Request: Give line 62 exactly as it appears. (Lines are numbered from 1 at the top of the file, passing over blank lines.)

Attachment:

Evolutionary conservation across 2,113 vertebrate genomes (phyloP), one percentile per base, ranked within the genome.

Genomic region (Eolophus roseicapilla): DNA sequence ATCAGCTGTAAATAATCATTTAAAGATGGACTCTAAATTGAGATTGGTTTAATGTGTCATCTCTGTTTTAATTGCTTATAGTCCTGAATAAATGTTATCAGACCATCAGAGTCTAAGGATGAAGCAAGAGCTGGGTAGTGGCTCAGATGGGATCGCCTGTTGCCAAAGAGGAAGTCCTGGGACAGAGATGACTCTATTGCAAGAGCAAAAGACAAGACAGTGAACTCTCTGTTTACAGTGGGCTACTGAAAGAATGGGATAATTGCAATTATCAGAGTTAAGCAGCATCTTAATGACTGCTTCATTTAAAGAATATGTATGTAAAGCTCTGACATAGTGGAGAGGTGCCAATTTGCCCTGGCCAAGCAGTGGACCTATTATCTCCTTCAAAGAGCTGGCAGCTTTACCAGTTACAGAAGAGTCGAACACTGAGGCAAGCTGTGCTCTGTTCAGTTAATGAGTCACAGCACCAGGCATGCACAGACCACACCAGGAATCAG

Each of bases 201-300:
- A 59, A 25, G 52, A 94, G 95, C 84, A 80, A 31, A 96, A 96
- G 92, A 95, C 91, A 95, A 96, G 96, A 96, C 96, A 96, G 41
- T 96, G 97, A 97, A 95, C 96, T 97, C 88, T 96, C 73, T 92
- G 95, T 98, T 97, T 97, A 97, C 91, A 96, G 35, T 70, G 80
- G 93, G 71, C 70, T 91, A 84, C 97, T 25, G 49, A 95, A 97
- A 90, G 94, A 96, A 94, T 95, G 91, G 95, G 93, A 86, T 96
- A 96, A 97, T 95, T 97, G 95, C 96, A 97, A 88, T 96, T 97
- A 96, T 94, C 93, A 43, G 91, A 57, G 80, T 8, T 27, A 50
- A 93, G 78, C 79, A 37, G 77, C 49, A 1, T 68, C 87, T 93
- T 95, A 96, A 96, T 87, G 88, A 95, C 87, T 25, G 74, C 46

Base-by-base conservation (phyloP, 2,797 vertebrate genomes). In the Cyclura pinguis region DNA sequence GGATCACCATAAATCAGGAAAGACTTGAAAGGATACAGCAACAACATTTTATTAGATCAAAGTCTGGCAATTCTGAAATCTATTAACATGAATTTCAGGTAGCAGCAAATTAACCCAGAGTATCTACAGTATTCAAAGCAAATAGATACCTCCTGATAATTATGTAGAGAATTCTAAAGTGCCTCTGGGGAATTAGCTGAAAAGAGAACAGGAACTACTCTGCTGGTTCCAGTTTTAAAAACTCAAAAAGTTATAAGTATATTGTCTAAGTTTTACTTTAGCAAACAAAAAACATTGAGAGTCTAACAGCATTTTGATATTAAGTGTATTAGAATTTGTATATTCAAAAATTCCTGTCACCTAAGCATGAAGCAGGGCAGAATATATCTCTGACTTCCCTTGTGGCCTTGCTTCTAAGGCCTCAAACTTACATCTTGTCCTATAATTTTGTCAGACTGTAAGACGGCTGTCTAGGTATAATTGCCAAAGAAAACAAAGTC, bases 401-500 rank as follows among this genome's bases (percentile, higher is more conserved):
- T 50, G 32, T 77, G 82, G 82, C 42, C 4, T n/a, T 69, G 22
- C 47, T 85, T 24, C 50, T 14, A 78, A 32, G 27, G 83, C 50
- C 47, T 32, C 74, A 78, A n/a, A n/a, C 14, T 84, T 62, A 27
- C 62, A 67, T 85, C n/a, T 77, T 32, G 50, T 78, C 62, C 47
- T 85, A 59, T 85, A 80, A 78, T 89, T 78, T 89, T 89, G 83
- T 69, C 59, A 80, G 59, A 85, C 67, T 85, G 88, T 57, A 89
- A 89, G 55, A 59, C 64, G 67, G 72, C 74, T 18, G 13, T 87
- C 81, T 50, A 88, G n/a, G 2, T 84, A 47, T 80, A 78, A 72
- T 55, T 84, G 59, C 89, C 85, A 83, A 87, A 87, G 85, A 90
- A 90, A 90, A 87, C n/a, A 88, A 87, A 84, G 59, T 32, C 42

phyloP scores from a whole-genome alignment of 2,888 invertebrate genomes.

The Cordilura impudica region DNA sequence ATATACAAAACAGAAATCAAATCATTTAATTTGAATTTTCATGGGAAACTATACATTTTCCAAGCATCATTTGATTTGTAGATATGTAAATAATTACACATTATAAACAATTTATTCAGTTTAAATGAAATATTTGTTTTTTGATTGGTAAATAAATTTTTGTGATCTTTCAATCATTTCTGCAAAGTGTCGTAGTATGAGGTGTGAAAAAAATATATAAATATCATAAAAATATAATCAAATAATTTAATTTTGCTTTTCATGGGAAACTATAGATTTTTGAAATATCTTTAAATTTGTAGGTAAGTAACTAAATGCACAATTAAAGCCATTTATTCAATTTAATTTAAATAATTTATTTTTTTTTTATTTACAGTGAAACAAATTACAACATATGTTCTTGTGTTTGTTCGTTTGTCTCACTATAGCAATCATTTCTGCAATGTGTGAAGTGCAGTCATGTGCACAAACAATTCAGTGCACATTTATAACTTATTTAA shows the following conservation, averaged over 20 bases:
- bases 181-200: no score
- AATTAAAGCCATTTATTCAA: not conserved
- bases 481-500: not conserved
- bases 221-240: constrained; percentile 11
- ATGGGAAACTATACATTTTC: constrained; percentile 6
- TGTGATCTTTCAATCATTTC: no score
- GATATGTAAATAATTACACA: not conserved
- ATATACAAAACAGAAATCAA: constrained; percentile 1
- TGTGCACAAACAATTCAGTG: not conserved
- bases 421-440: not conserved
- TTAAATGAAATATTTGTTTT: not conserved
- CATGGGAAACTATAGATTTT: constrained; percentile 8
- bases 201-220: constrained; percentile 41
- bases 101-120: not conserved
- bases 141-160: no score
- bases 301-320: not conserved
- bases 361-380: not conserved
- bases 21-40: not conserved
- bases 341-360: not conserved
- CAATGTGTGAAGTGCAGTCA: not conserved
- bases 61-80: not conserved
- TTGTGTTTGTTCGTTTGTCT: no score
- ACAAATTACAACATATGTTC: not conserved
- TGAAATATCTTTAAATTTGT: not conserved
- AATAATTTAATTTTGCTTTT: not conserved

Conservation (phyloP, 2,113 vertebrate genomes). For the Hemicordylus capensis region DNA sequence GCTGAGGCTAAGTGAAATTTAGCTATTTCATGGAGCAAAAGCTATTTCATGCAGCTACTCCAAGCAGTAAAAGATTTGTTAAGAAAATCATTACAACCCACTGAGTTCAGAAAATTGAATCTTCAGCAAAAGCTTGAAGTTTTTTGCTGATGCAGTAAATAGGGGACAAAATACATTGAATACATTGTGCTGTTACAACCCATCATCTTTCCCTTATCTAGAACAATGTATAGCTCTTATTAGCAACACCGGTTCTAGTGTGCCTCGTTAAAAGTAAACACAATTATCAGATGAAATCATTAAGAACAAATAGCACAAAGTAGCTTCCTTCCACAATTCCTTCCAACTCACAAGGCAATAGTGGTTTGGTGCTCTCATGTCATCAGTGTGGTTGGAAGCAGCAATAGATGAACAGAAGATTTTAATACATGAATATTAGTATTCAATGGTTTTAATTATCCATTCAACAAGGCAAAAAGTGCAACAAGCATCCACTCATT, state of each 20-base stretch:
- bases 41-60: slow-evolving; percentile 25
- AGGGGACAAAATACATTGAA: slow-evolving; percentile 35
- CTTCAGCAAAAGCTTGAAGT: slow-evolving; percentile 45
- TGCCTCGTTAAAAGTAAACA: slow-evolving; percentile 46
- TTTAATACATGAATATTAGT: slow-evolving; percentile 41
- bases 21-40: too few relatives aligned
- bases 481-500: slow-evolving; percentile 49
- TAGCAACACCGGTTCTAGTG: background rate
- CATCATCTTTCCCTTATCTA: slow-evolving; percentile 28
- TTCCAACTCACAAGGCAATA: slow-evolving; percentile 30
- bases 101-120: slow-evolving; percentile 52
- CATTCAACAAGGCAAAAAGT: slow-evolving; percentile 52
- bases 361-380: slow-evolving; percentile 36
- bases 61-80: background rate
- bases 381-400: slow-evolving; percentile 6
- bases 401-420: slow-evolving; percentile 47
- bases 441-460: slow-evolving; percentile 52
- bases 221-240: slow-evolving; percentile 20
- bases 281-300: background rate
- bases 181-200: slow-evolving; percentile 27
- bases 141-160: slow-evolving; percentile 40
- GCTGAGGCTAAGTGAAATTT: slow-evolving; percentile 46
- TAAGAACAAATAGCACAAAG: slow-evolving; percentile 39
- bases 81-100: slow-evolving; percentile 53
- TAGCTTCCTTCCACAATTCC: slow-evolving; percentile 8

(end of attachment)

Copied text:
- TTCCAACTCACAAGGCAATA: slow-evolving; percentile 30